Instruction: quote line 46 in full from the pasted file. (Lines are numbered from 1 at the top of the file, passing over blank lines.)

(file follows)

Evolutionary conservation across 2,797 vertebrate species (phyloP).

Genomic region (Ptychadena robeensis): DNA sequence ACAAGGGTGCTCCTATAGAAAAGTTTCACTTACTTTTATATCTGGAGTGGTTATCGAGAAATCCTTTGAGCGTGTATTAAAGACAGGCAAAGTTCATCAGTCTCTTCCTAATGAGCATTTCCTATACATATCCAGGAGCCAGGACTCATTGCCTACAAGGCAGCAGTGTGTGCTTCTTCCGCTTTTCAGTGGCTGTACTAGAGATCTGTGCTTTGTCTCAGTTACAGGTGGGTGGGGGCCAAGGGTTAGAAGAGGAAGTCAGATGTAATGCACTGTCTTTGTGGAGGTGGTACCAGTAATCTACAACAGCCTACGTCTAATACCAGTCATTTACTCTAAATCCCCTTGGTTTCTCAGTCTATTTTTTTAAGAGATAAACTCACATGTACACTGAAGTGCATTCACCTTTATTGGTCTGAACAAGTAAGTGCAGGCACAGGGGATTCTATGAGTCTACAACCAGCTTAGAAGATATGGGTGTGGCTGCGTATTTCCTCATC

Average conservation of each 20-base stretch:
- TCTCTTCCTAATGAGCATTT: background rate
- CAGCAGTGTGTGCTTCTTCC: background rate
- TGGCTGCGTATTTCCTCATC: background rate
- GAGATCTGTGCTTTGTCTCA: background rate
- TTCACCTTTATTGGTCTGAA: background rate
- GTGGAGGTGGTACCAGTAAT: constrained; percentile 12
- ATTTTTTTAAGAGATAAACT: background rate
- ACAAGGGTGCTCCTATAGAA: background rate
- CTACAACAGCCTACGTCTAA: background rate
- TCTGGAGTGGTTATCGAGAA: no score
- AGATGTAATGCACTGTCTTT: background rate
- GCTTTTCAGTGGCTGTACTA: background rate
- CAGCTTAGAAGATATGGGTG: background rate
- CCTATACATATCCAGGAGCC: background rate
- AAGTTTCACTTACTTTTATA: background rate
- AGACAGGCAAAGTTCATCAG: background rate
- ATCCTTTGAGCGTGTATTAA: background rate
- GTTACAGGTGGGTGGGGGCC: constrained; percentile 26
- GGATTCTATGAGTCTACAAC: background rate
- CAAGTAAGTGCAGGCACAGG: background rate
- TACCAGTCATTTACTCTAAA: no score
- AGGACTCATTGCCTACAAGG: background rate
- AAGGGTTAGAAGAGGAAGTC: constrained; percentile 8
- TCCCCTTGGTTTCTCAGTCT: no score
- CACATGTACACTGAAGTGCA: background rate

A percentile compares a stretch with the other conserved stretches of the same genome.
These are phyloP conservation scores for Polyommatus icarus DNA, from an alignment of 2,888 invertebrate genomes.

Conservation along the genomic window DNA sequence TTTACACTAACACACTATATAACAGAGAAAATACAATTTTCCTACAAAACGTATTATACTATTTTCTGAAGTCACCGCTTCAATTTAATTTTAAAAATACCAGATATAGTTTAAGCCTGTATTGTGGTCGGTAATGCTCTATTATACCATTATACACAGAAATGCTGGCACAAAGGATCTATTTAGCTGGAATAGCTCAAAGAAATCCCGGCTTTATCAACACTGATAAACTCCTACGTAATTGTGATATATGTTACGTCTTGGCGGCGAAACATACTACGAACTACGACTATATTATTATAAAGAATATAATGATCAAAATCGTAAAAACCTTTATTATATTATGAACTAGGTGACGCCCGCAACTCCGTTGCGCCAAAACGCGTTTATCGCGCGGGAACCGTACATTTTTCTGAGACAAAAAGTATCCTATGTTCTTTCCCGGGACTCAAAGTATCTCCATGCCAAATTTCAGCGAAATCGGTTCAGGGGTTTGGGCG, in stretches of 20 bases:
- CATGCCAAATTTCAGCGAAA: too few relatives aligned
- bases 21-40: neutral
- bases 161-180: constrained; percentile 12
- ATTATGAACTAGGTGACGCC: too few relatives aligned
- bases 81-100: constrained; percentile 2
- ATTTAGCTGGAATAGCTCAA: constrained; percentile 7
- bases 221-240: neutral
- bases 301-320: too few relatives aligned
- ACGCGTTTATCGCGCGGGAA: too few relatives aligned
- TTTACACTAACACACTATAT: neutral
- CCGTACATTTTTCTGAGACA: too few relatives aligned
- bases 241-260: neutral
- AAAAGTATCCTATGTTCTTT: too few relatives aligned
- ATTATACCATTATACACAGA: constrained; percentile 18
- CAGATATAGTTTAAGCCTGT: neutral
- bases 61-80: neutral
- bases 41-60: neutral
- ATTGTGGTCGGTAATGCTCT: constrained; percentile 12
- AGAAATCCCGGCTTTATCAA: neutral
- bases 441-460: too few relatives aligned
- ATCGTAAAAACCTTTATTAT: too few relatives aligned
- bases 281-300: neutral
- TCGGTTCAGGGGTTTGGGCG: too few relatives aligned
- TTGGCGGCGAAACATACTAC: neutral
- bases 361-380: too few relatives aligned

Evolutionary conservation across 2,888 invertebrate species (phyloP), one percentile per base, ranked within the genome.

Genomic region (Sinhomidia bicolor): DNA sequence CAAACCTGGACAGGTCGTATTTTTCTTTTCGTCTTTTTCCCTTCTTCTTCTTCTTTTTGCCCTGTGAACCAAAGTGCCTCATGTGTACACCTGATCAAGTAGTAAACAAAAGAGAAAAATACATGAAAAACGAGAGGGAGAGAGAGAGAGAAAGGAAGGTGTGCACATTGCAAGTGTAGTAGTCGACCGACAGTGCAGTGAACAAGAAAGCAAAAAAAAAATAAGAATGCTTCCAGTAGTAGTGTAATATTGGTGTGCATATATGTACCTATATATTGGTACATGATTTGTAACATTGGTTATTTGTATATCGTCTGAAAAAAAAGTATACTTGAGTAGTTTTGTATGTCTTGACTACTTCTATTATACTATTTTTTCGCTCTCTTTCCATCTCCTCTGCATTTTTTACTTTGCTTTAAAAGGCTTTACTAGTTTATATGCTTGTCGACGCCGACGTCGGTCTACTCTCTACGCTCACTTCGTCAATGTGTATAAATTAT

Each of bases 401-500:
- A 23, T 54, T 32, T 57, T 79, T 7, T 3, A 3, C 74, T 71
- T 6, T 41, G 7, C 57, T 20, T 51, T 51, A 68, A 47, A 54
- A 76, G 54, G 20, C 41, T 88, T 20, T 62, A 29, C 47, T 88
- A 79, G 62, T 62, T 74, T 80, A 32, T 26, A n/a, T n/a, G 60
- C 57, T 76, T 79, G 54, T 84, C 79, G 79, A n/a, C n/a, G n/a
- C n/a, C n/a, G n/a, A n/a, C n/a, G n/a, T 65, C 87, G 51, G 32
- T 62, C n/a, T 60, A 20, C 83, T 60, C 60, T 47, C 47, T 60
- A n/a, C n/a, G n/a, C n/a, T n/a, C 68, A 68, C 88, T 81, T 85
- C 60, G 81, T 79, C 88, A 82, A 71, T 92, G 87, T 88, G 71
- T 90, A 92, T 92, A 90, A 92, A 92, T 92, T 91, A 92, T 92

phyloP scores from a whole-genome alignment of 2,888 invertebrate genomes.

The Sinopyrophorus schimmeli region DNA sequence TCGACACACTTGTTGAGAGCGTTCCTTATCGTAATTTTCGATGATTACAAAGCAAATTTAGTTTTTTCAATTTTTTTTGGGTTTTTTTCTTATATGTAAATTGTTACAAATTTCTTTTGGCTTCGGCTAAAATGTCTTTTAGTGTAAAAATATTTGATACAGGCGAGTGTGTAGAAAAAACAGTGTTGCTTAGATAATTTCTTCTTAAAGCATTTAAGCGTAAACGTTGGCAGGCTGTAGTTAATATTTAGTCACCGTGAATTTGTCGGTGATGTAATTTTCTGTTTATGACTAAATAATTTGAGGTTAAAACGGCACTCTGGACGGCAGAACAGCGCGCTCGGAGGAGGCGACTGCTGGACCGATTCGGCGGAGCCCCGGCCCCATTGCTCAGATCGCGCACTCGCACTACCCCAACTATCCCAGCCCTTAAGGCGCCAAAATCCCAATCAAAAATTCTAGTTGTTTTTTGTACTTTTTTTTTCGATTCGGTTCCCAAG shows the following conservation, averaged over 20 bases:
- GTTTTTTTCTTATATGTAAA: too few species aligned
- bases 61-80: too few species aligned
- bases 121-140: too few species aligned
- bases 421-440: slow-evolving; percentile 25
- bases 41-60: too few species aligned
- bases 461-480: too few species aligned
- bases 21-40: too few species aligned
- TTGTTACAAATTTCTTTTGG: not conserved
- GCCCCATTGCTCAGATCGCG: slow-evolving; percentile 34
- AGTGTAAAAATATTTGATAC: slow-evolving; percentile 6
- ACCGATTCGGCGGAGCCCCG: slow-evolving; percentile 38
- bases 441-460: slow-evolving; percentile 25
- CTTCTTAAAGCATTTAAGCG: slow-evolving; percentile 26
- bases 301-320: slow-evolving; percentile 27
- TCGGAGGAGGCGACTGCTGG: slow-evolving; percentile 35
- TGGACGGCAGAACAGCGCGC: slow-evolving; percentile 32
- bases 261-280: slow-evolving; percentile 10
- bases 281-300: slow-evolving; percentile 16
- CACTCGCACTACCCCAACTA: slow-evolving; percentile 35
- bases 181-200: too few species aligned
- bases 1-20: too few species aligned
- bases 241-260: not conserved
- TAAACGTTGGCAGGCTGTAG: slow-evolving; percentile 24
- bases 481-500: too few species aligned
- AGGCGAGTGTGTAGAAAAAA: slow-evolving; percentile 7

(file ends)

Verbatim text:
- CAGATATAGTTTAAGCCTGT: neutral